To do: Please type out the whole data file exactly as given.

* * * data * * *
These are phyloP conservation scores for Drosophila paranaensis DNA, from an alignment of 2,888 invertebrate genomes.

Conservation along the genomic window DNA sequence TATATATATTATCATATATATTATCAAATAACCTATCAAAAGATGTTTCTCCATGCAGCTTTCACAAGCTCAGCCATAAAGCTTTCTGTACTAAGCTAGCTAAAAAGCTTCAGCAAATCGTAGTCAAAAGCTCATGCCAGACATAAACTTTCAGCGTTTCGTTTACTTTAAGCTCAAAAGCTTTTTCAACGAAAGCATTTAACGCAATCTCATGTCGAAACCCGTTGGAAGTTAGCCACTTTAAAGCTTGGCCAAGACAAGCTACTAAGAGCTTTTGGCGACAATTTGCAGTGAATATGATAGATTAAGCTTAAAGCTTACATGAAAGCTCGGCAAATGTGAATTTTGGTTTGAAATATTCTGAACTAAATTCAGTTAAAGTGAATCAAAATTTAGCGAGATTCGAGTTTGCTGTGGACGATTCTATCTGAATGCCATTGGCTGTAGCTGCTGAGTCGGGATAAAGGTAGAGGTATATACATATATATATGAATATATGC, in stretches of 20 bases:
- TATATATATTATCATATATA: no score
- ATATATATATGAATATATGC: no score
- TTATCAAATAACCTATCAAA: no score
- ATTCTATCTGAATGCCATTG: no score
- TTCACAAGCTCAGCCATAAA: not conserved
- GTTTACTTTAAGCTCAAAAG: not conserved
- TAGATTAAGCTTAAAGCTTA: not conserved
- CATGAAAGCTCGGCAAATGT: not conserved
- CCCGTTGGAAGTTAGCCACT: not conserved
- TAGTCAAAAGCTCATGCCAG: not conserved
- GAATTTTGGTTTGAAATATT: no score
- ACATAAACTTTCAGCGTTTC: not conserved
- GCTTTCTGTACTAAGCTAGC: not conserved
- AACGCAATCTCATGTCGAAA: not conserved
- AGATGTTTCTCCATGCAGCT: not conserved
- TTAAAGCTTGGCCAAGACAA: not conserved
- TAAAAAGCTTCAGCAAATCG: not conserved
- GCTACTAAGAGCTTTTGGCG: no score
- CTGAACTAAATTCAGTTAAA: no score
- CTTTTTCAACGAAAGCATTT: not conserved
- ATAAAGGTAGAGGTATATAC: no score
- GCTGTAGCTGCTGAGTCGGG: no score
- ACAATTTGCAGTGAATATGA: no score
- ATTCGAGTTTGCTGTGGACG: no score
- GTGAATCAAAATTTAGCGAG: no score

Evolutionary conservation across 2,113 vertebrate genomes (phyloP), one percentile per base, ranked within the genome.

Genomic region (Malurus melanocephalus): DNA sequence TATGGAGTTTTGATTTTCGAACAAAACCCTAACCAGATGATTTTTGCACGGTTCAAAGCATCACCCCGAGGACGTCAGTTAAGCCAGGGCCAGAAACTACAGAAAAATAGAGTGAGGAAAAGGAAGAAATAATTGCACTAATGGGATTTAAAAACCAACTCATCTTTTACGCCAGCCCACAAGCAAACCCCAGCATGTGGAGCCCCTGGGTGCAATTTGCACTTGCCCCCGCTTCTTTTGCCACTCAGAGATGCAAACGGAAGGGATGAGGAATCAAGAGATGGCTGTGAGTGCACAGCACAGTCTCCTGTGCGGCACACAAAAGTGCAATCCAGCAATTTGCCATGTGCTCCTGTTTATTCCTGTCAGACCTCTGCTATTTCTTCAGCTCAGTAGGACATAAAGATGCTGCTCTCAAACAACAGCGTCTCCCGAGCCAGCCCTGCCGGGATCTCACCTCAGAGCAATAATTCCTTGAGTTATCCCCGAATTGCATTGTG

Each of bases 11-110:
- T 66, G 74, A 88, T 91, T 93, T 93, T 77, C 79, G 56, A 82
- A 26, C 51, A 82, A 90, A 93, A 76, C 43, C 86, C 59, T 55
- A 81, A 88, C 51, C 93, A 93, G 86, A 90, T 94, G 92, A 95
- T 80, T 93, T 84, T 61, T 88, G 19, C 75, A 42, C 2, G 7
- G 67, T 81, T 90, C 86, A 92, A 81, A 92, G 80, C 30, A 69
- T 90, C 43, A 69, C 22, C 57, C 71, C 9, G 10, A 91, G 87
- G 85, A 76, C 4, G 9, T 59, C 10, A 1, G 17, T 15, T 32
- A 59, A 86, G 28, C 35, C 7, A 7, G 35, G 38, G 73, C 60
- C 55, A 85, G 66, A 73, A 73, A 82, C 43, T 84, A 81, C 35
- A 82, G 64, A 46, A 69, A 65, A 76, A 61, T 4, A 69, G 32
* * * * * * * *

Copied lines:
These are phyloP conservation scores for Drosophila paranaensis DNA, from an alignment of 2,888 invertebrate genomes.

Conservation along the genomic window DNA sequence TATATATATTATCATATATATTATCAAATAACCTATCAAAAGATGTTTCTCCATGCAGCTTTCACAAGCTCAGCCATAAAGCTTTCTGTACTAAGCTAGCTAAAAAGCTTCAGCAAATCGTAGTCAAAAGCTCATGCCAGACATAAACTTTCAGCGTTTCGTTTACTTTAAGCTCAAAAGCTTTTTCAACGAAAGCATTTAACGCAATCTCATGTCGAAACCCGTTGGAAGTTAGCCACTTTAAAGCTTGGCCAAGACAAGCTACTAAGAGCTTTTGGCGACAATTTGCAGTGAATATGATAGATTAAGCTTAAAGCTTACATGAAAGCTCGGCAAATGTGAATTTTGGTTTGAAATATTCTGAACTAAATTCAGTTAAAGTGAATCAAAATTTAGCGAGATTCGAGTTTGCTGTGGACGATTCTATCTGAATGCCATTGGCTGTAGCTGCTGAGTCGGGATAAAGGTAGAGGTATATACATATATATATGAATATATGC, in stretches of 20 bases:
- TATATATATTATCATATATA: no score
- ATATATATATGAATATATGC: no score
- TTATCAAATAACCTATCAAA: no score
- ATTCTATCTGAATGCCATTG: no score
- TTCACAAGCTCAGCCATAAA: not conserved
- GTTTACTTTAAGCTCAAAAG: not conserved
- TAGATTAAGCTTAAAGCTTA: not conserved
- CATGAAAGCTCGGCAAATGT: not conserved
- CCCGTTGGAAGTTAGCCACT: not conserved
- TAGTCAAAAGCTCATGCCAG: not conserved
- GAATTTTGGTTTGAAATATT: no score
- ACATAAACTTTCAGCGTTTC: not conserved
- GCTTTCTGTACTAAGCTAGC: not conserved
- AACGCAATCTCATGTCGAAA: not conserved
- AGATGTTTCTCCATGCAGCT: not conserved
- TTAAAGCTTGGCCAAGACAA: not conserved
- TAAAAAGCTTCAGCAAATCG: not conserved
- GCTACTAAGAGCTTTTGGCG: no score
- CTGAACTAAATTCAGTTAAA: no score
- CTTTTTCAACGAAAGCATTT: not conserved
- ATAAAGGTAGAGGTATATAC: no score
- GCTGTAGCTGCTGAGTCGGG: no score
- ACAATTTGCAGTGAATATGA: no score
- ATTCGAGTTTGCTGTGGACG: no score
- GTGAATCAAAATTTAGCGAG: no score

Evolutionary conservation across 2,113 vertebrate genomes (phyloP), one percentile per base, ranked within the genome.

Genomic region (Malurus melanocephalus): DNA sequence TATGGAGTTTTGATTTTCGAACAAAACCCTAACCAGATGATTTTTGCACGGTTCAAAGCATCACCCCGAGGACGTCAGTTAAGCCAGGGCCAGAAACTACAGAAAAATAGAGTGAGGAAAAGGAAGAAATAATTGCACTAATGGGATTTAAAAACCAACTCATCTTTTACGCCAGCCCACAAGCAAACCCCAGCATGTGGAGCCCCTGGGTGCAATTTGCACTTGCCCCCGCTTCTTTTGCCACTCAGAGATGCAAACGGAAGGGATGAGGAATCAAGAGATGGCTGTGAGTGCACAGCACAGTCTCCTGTGCGGCACACAAAAGTGCAATCCAGCAATTTGCCATGTGCTCCTGTTTATTCCTGTCAGACCTCTGCTATTTCTTCAGCTCAGTAGGACATAAAGATGCTGCTCTCAAACAACAGCGTCTCCCGAGCCAGCCCTGCCGGGATCTCACCTCAGAGCAATAATTCCTTGAGTTATCCCCGAATTGCATTGTG

Each of bases 11-110:
- T 66, G 74, A 88, T 91, T 93, T 93, T 77, C 79, G 56, A 82
- A 26, C 51, A 82, A 90, A 93, A 76, C 43, C 86, C 59, T 55
- A 81, A 88, C 51, C 93, A 93, G 86, A 90, T 94, G 92, A 95
- T 80, T 93, T 84, T 61, T 88, G 19, C 75, A 42, C 2, G 7
- G 67, T 81, T 90, C 86, A 92, A 81, A 92, G 80, C 30, A 69
- T 90, C 43, A 69, C 22, C 57, C 71, C 9, G 10, A 91, G 87
- G 85, A 76, C 4, G 9, T 59, C 10, A 1, G 17, T 15, T 32
- A 59, A 86, G 28, C 35, C 7, A 7, G 35, G 38, G 73, C 60
- C 55, A 85, G 66, A 73, A 73, A 82, C 43, T 84, A 81, C 35
- A 82, G 64, A 46, A 69, A 65, A 76, A 61, T 4, A 69, G 32